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Wednesday, July 18, 2012

Homily for Matthew 11:25-27

          I understand that in this passage scholars portray Jesus as the incarnation of Lady Wisdom who stands on the street corner and calls any ready person to come into her camp. While that may be so, I conjure up an image of Jesus as a very relaxed man filled with bubbling-over delight. I can picture him sitting on a rock under the shade of a tree - just feeling happy. I like paying attention to the human emotions of Jesus.

          If Jesus represents the mind, heart, and attitude of God, then I want to know and acknowledge how he feels. I don't think we do that enough. If we were to read the Gospels with an eye toward understanding what Jesus and the main characters feel, our intimacy with him would grow much deeper. We would understand his life better as an historic man. After all, our faith is based on knowing the person of Jesus of Nazareth as a 100% fully human person. Sadly, our religious education conflates stories of the four Gospels into one cohesive portrait. It distorts the way we think of Jesus - because most Christians see him as an omniscient, all-powerful God stuffed into a human body. Our faith is based on the reality that he is not a mixture of God and human, but completely, irreducibly human - just like you and me.

          Jesus pauses in the midst of his public ministry. He takes a break from the most meaningful work there is on earth. (Therefore we can take a break once in a while.) He give thanks to his Creating God for what God is actively doing in his life. He cherishes those who have been given to him and acknowledges that everything is handed over to him by God. It is a mutual delighting in one another. It is a passage I like to linger over.

          However, I do not like to linger over Isaiah's passage. I don't like hearing about the Lord's anger and destruction towards other nations. Arrogant Assyria is judged harshly for she has oppressed her people and is a godless nation. Assyria is held up as a warning to Israel. God will punish whole nations for their disobedience for a covenantal break. Ouch! ~ However, the Psalmist reassures us that the Lord will not abandon his people, but I can't help but remember that God permits suffering.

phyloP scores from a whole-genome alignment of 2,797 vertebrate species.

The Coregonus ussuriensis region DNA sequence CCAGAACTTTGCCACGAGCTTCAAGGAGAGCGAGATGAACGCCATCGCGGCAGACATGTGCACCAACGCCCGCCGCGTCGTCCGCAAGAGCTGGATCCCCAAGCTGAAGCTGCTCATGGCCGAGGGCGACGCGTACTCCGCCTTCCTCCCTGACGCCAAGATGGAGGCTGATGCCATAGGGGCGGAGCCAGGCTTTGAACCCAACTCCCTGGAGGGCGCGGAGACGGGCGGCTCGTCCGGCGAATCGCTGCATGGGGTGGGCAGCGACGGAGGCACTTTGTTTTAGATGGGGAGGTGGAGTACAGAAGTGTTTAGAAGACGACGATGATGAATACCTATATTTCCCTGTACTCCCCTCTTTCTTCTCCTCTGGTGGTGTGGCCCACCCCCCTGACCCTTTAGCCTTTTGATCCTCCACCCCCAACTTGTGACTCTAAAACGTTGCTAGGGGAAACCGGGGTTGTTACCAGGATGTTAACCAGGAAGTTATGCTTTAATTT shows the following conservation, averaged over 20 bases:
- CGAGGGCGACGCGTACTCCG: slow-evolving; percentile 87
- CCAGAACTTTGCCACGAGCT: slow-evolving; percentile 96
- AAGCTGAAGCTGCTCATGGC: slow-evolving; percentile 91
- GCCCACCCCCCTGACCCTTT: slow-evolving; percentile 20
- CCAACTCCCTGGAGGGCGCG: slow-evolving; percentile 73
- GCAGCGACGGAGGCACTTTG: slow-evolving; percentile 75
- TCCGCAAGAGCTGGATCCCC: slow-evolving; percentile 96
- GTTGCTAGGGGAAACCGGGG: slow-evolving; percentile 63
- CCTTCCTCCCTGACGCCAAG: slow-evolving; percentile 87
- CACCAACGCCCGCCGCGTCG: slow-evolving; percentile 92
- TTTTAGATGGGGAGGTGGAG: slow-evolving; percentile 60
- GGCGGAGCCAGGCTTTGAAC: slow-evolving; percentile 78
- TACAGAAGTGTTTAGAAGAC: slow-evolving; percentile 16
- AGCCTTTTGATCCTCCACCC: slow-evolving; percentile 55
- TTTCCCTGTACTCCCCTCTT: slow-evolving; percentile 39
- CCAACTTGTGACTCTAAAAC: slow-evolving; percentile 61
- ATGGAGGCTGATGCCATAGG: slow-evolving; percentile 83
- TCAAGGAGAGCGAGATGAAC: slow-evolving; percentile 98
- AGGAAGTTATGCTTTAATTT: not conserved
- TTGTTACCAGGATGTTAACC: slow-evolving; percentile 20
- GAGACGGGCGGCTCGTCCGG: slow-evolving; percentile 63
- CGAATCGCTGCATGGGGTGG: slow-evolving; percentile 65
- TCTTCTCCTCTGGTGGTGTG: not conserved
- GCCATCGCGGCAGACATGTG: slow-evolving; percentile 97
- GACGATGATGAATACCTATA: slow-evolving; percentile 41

Can you imagine the countless cries of suffering the walls of this room have absorbed over the years? Some of the tragedies of life seem senseless and purposeless. We've been victims of other peoples' malice that springs from their unmet needs. Formation within our families has produced indelible reservoirs of toxic shame. Abuse from trusted people and institutions have taught us to withhold our generosity and trust. We learn to protect our true selves so much that we no longer recognize our real identity. Year after year, deaths and losses mount and weigh us down. Each of us fragilely suffer - mostly silently. When we speak of it, we delicately bring it before one another on a superficial level.

          When I hear Jesus speaking about the revealing to those who are childlike, I almost always think of my older sister, the first-born of seven. In an adult body, her mind and soul were innocent and simple. My sister was born with profound mental retardation through negligence of a doctor in 1956 who filled in for my mother's regular obstetrician. Her life was dotted with many happy moments, but the last years of life were marked by suffering in a most excruciating way possible with no relief except death.